Hayatou powers challenged at CAS
Africa's most powerful football leader, Issa Hayatou, is having his authority challenged at sport's highest court.
The Court of Arbitration for Sport said this past week that Liberian football leaders have appealed to overturn election rules which protect Hayatou, the Confederation of African Football president, from challenges.
The challenge comes as Zambians accuse CAF of treating Southern Africa unfairly in its selection of Africa’s best players.
The Zambians feel it is a travesty that their national team captian, Christopher Katongo, is not on the five-player shortlist for the continent’s best footballer of the year despite leading Chipolopolo to an unlikely AFCON title in January 2012.
Hayatou, a long-standing FIFA vice president, has led CAF since 1987 and steered through amendments in September blocking his likely strongest opponents from competing against him next year.
CAS said it has registered appeals from the Liberia Football Association against changes to the CAF statutes, which take effect next Monday.
Liberian officials asked for interim verdicts to block the amendments until a full hearing is held, the court said.
“(CAF) has been formally notified of the appeals and has been invited to file an answer to the requests for provisional measures,” the court said in a statement. It was expected to give interim rulings within days.
CAS said the Liberian FA also appealed against the African body's plans to screen candidates for other elections scheduled March 10, 2013 in Morocco.
The Liberian case attacks CAF on legal technicalities including whether it gave a required 90-day notice to change its statutes.
Hayatou's grip on power in African football has seldom been questioned, but he moved to amend CAF election rules after his FIFA executive committee colleague Jacques Anouma emerged as an election rival.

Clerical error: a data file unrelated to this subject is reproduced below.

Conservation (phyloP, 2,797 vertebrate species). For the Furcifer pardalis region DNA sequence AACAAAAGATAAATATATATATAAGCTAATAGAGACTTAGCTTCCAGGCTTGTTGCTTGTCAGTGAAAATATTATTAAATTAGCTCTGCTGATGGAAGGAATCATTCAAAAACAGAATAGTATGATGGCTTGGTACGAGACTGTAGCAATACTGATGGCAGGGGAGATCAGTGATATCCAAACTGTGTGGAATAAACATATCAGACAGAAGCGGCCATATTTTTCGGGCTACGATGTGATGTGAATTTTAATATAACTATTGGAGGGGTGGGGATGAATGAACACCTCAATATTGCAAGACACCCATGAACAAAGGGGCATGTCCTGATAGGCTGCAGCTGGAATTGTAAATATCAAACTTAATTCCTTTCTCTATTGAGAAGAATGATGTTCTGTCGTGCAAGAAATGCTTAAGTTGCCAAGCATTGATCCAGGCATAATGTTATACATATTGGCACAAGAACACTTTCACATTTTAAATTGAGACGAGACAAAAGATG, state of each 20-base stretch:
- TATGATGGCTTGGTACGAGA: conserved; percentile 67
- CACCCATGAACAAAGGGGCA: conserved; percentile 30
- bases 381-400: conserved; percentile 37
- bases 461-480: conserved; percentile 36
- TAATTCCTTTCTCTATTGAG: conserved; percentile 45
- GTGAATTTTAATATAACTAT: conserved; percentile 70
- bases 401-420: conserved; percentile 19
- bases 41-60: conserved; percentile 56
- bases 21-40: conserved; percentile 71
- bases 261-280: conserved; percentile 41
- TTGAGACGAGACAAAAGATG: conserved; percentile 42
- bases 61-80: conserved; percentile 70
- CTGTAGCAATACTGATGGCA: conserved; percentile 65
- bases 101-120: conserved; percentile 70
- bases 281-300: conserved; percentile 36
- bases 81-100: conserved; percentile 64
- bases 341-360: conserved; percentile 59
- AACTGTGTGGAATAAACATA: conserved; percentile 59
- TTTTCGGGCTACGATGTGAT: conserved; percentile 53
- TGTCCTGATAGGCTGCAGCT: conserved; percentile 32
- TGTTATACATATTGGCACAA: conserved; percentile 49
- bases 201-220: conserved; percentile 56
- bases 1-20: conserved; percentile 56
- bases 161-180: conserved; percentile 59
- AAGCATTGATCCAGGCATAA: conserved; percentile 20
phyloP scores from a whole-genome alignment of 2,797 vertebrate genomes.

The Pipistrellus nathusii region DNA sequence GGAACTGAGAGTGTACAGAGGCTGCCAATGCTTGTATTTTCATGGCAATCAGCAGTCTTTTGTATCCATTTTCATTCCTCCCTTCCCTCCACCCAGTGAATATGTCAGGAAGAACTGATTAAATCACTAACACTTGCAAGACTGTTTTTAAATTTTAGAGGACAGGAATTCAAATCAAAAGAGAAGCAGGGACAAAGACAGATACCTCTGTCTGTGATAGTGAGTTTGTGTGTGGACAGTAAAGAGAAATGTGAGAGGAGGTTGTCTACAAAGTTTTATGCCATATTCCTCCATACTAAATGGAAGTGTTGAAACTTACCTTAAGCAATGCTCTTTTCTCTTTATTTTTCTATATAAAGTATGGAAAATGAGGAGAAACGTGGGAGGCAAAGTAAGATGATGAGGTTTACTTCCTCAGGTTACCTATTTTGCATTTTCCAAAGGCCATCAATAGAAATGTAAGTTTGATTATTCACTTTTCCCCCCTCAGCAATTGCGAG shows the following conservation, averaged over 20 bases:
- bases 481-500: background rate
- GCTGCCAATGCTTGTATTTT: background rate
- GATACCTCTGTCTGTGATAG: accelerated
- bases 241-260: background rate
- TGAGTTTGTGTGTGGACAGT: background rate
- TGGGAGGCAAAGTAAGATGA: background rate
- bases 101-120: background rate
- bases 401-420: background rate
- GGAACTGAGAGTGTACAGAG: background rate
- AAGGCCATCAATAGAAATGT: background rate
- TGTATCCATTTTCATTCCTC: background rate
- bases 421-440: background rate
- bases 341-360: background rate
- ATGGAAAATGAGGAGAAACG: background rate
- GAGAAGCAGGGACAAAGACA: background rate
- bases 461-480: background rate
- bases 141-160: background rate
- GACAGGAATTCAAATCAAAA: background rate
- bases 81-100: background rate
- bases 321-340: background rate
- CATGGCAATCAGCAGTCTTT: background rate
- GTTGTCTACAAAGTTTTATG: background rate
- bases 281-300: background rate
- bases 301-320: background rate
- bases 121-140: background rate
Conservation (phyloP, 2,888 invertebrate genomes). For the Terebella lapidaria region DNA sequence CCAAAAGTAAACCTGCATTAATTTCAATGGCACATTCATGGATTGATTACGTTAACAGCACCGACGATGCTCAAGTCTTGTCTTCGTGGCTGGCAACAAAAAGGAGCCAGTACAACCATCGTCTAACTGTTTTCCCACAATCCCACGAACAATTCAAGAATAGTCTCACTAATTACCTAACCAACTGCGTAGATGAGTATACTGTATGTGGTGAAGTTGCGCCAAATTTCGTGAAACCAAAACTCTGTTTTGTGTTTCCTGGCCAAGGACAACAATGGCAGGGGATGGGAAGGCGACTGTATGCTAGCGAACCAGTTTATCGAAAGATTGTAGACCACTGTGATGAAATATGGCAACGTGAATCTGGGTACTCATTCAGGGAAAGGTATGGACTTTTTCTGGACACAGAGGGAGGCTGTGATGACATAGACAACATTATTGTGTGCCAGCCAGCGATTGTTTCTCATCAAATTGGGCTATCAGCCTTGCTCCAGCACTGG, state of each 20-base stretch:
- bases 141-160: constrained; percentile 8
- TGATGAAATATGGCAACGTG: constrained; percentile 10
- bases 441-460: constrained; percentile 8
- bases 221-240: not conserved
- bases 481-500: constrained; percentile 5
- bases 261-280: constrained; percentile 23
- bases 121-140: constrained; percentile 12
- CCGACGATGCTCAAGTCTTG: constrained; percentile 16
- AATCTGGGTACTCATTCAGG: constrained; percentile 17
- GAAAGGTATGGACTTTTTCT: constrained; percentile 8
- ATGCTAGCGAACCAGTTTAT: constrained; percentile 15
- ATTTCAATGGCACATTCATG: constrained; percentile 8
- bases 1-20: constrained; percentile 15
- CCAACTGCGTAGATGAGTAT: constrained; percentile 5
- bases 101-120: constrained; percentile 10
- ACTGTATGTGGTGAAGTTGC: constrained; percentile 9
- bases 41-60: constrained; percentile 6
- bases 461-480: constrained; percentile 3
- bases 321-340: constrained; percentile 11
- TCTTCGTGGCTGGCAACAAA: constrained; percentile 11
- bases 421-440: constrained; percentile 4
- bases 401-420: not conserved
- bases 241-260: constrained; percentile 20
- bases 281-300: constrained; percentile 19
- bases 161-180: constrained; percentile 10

Anouma, from Cote d’Ivoire, and South African official Danny Jordaan – who led the 2010 World Cup organising team – were seen as potential challengers though neither was a voting member of the CAF ruling panel.
Hayatou called a special meeting of CAF's 54 member nations in the Seychelles where an Algerian proposal was passed limiting the presidential race to candidates who were ''current or former members of the Executive Committee.''
FIFA President Sepp Blatter was present to give his blessing to Hayatou's victory in a 44-6 vote.
“This is the wish and will of the confederation and national associations,'' Blatter said in September when asked how the vote squared with FIFA's promised moves toward better and more transparent governance after a series of election and financial scandals.
Blatter comfortably defeated Hayatou, his fellow International Olympic Committee member, when the Cameroonian official challenged him for the FIFA presidency in 2002.
Meanwhile, soccer fans in Zambia are outraged that CAF has ignored Christopher Katongo’s contributions to the game over the past year. Katongo was among the initial nominees for this year’s CAF best footballer award but was omitted from the final five nominees. The final five nominees are Didier Drogba and Yaya Toure (Cote d’Ivoire), Demba Ba (Senegal), Andre “Dede” Ayew (Ghana) and Alexander Song (Cameroon).